What failure have you learned the most from?

Getting my books rejected well over 100 times before getting picked up by a major publisher has been a lesson in perseverance, patience, faith, humility, and grit. 

What is the hardest part of your job?

My day job only leaves so much time for my night job. It also limits my time to pursue all my other ideas and personal projects I would like to do. That said, I’m very pleased with my employment and have had a fantastic career with ExxonMobil that’s taken me all over the world. No regrets.   

What was the last show you binge watched?

Currently binging “Forged in Fire.” It’s a reality competition show where every episode four bladesmiths compete to make knives and swords. There’s a part of me that wants to retire to some isolated mountain forge and hammer out blades like some kind of hermetic dwarven blacksmith. I’ve got too many hobbies currently, so it’ll probably have to wait a few years.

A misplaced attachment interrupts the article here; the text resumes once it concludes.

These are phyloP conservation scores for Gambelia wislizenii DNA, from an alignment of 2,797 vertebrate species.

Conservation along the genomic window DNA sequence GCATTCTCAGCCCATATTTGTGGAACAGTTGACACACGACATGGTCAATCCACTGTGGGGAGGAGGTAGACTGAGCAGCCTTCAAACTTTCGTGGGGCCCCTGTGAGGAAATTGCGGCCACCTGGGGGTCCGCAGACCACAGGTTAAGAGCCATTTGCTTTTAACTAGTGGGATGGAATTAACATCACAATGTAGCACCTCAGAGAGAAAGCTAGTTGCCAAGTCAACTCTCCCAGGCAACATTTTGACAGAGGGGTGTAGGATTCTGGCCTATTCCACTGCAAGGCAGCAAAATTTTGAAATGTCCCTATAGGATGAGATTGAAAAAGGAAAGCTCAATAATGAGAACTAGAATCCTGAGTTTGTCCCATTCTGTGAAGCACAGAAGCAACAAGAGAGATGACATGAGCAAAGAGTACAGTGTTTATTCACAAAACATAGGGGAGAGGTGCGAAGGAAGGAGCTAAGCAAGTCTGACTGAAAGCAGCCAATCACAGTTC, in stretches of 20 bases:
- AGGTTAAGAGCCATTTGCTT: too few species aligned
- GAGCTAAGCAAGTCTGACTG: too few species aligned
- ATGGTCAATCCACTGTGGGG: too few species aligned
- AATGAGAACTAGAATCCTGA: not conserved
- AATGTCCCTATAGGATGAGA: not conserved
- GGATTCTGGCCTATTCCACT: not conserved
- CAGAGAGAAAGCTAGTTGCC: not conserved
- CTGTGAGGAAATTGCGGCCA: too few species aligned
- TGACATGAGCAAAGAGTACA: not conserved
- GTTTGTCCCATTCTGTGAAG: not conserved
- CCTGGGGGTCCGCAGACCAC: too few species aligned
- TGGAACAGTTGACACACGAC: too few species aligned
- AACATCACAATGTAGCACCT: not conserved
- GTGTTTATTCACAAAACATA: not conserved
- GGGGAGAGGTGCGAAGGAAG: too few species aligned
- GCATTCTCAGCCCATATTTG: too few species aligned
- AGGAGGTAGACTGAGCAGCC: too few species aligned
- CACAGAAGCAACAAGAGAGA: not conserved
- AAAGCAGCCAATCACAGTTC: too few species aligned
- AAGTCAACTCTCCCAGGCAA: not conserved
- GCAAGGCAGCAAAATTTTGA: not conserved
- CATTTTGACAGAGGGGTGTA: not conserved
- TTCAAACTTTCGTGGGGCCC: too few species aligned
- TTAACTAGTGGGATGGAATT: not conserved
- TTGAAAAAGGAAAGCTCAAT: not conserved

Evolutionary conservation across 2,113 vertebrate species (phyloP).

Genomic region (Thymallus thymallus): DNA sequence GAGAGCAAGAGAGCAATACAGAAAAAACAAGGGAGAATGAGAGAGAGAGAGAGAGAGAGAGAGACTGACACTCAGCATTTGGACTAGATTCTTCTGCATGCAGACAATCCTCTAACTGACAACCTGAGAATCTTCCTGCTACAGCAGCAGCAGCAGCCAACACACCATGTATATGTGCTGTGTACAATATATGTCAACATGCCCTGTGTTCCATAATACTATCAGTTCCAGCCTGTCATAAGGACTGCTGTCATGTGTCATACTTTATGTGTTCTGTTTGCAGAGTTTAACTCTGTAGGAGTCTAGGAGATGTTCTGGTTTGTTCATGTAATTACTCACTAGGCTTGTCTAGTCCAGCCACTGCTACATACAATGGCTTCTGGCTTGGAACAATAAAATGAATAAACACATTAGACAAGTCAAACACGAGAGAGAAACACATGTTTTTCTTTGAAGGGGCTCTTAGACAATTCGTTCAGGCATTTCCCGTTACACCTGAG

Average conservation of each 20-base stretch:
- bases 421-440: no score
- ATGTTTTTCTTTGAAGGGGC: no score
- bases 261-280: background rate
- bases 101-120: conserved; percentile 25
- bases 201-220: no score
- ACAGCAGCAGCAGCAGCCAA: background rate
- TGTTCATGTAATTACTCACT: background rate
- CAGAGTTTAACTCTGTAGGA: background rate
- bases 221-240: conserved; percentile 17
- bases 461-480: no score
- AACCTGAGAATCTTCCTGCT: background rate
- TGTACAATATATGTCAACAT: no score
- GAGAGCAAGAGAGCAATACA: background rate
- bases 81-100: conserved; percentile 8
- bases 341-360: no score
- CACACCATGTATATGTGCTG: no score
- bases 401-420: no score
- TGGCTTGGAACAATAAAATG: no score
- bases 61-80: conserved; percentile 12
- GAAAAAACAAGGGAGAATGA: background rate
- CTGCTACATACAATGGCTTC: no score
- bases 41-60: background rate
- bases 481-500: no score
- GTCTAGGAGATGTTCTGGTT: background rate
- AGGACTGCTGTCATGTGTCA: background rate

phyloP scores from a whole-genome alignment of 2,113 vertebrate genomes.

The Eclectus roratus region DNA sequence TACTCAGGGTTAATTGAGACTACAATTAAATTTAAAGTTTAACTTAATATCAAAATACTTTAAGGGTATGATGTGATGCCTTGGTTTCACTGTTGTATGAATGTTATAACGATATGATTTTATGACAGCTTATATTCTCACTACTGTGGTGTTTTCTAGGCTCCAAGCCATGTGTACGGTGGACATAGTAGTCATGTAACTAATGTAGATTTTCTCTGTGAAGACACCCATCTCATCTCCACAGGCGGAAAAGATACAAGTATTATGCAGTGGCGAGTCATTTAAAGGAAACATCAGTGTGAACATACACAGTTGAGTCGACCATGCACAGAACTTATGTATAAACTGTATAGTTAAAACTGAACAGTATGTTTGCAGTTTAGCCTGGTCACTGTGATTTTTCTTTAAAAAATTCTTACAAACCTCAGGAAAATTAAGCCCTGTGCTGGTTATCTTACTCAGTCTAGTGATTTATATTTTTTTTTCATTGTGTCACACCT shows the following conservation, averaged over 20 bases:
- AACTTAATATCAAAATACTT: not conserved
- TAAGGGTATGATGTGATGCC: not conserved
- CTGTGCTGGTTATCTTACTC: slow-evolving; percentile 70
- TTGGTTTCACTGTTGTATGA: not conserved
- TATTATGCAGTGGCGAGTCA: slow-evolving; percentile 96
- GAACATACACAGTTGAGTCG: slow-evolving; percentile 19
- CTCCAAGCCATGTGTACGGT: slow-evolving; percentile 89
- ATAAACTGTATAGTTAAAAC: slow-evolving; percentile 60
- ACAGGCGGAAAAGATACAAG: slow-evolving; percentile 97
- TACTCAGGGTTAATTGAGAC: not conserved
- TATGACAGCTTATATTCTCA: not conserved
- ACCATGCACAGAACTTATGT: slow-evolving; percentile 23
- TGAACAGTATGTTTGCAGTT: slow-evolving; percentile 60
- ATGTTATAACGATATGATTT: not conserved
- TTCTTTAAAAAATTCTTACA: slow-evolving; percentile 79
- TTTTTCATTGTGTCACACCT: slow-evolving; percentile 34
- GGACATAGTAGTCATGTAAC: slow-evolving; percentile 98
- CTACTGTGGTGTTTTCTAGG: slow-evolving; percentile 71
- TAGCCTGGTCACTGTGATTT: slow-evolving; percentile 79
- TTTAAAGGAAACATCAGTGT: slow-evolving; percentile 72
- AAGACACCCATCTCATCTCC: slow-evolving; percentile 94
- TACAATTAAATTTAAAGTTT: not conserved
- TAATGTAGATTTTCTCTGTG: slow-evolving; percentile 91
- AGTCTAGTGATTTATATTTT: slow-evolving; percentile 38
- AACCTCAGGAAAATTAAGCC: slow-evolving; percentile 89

What is your favorite book?

This is a really hard one. Can’t really narrow it down to one. “The Tree House” by my dad, Douglas Thayer. I loved the Beyonders series by Brandon Mull, and “Red Rising” by Pierce Brown.

What is the most rewarding/important aspect of your occupation?

With engineering, it’s working with awesome people and training folks on Extreme Ownership. I love the program, what it’s done for my life, and the opportunity to share that with others. With being an author it’s connecting with and inspiring people, especially kids. I absolutely love presenting for a room or gym full of kids. To get them laughing, to listen to their questions, to hear when they say they’ve been inspired by what I said or that they loved what I wrote. There’s nothing better.

What is the most challenging aspect of your occupation?

At the refinery, it’s driving lasting cultural change. For writing, I think it’s getting my work noticed by people. A good novel is difficult to write, but I understand the process and am confident with enough work I can pull it off. Promotion and advertising is a different beast though. It’s a lot of work, it can be expensive, and sometimes your best efforts just don’t seem to move the needle much.

Who is your greatest mentor/inspiration?

It’s cliché to say, but my late father. He worked alongside me to teach me hard work, the futility of complaining, the importance of dusting myself off and not wallowing in being a victim.

Do you have a motto that you live by?